[Resource Topic] 2024/756: (Strong) aPAKE Revisited: Capturing Multi-User Security and Salting

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(Strong) aPAKE Revisited: Capturing Multi-User Security and Salting

Authors: Dennis Dayanikli, Anja Lehmann


Asymmetric Password-Authenticated Key Exchange (aPAKE) protocols, particularly Strong aPAKE (saPAKE) have enjoyed significant attention, both from academia and industry, with the well-known OPAQUE protocol currently undergoing standardization. In (s)aPAKE, a client and a server collaboratively establish a high-entropy key, relying on a previously exchanged password for authentication. A main feature is its resilience against offline and precomputation (for saPAKE) attacks. OPAQUE, as well as most other aPAKE protocols, have been designed and analyzed in a single-user setting, i.e., modelling that only a single user interacts with the server. By the composition framework of UC, security for the actual multi-user setting is then conjectured. As any real-world (s)aPAKE instantiation will need to cater multiple users, this introduces a dangerous gap in which developers are tasked to extend the single-user protocol securely and in a UC-compliant manner.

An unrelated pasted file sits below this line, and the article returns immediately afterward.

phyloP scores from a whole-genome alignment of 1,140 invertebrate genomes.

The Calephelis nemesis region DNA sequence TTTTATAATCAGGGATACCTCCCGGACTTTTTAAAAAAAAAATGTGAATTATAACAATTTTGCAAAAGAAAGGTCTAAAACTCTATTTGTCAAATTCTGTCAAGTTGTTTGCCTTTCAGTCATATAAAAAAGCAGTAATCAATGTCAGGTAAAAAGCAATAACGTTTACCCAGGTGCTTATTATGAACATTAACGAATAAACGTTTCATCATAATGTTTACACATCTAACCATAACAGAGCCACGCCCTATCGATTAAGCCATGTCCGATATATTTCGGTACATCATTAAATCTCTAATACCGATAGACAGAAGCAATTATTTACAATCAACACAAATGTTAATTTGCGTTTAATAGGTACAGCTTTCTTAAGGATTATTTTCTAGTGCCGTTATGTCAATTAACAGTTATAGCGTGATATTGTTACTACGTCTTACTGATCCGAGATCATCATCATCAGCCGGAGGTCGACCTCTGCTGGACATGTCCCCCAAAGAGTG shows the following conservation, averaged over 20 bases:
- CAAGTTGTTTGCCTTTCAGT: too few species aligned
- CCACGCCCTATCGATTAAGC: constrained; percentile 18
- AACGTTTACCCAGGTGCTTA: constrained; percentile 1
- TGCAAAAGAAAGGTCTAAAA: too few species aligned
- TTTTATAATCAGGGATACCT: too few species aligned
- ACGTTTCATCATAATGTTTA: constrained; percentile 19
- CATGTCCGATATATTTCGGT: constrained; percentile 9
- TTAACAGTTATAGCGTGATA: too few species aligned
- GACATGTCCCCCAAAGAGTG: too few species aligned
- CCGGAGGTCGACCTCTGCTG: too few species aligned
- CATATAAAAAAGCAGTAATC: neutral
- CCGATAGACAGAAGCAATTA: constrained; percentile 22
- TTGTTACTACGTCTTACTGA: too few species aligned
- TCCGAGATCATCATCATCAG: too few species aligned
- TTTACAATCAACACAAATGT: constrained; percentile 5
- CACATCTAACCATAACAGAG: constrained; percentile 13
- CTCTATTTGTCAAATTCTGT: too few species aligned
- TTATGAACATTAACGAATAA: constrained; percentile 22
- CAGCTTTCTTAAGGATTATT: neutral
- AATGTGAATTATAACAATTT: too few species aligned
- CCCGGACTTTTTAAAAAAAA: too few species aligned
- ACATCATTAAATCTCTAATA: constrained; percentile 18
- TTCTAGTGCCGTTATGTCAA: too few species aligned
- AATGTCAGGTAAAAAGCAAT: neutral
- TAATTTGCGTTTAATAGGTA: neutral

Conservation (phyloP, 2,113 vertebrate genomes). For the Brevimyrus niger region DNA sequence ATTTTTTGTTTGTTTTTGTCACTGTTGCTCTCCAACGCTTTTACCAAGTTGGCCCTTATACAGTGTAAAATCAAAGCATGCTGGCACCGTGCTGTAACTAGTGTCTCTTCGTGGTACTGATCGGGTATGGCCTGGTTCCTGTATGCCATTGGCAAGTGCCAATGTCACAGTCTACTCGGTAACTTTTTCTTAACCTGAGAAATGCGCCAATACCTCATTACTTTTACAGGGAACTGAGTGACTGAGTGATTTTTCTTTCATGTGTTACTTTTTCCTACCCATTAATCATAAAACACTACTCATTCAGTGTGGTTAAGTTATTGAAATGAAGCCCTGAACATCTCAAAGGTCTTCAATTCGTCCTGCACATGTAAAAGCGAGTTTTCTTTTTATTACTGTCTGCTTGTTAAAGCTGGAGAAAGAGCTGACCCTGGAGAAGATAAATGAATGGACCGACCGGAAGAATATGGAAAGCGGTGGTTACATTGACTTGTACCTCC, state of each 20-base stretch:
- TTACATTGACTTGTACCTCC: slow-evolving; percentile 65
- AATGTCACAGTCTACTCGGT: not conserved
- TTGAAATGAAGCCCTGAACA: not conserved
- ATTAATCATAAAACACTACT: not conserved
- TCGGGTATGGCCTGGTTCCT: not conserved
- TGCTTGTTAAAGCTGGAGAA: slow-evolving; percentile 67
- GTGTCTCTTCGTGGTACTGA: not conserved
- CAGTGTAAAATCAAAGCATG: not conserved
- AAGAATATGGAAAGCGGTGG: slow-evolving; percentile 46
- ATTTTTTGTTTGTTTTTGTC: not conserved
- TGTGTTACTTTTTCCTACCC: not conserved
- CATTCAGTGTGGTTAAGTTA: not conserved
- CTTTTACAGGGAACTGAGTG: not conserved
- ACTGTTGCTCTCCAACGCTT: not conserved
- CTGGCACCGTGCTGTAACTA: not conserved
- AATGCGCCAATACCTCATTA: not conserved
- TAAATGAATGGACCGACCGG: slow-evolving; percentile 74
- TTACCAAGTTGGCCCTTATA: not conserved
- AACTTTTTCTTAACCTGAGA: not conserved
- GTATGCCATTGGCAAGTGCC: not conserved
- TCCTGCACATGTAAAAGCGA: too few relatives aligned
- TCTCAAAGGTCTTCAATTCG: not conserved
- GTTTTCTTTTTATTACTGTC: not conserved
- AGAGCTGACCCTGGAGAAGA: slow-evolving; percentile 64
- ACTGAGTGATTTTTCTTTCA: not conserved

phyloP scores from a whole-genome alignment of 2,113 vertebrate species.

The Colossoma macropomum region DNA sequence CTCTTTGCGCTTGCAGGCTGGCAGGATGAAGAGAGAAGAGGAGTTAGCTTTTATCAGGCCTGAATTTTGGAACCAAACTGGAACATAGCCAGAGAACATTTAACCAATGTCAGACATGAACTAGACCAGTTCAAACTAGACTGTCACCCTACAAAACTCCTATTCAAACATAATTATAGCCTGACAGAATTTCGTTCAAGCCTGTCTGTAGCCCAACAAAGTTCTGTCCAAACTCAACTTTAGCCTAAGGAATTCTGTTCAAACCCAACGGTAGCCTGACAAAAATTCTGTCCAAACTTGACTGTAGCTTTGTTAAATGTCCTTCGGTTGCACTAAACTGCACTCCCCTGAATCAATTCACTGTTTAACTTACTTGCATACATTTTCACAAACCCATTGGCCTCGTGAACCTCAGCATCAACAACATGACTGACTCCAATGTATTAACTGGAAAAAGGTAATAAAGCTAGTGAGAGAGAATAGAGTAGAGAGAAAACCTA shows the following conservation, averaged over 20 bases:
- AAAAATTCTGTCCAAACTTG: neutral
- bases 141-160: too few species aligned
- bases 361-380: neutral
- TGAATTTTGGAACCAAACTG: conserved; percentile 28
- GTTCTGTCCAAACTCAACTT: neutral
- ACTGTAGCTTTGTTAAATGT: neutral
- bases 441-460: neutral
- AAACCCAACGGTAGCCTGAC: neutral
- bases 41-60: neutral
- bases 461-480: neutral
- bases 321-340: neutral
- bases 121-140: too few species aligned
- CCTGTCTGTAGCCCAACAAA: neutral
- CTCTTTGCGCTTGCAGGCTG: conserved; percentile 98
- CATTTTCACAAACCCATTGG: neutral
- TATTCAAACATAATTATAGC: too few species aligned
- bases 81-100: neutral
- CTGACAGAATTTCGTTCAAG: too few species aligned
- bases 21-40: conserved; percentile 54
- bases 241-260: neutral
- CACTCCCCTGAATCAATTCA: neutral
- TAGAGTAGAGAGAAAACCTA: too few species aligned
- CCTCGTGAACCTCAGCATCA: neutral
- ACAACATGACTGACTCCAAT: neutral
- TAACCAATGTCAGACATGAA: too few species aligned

In this work, we extend the (s)aPAKE definition to directly model the multi-user setting, and explicitly capture the impact that a server compromise has across user accounts. We show that the currently standardized multi-user version of OPAQUE might not provide the expected security, as it is insecure against offline attacks as soon as the file for one user in the system is compromised. This is due to using shared state among different users, which violates the UC composition framework. However, we show that another change introduced in the standardization draft which also involves a shared state does not compromise security. When extending the aPAKE security in the multi-client setting, we notice that the widely used security definition captures significantly weaker security guarantees than what is offered by many protocols. Essentially, the aPAKE definition assumes that the server stores unsalted password-hashes, whereas several protocols explicitly use a salt to protect against precomputation attacks. We therefore propose a definitional framework that captures different salting approaches – thus showing that the security gap between aPAKE and saPAKE can be smaller than expected.

ePrint: https://eprint.iacr.org/2024/756

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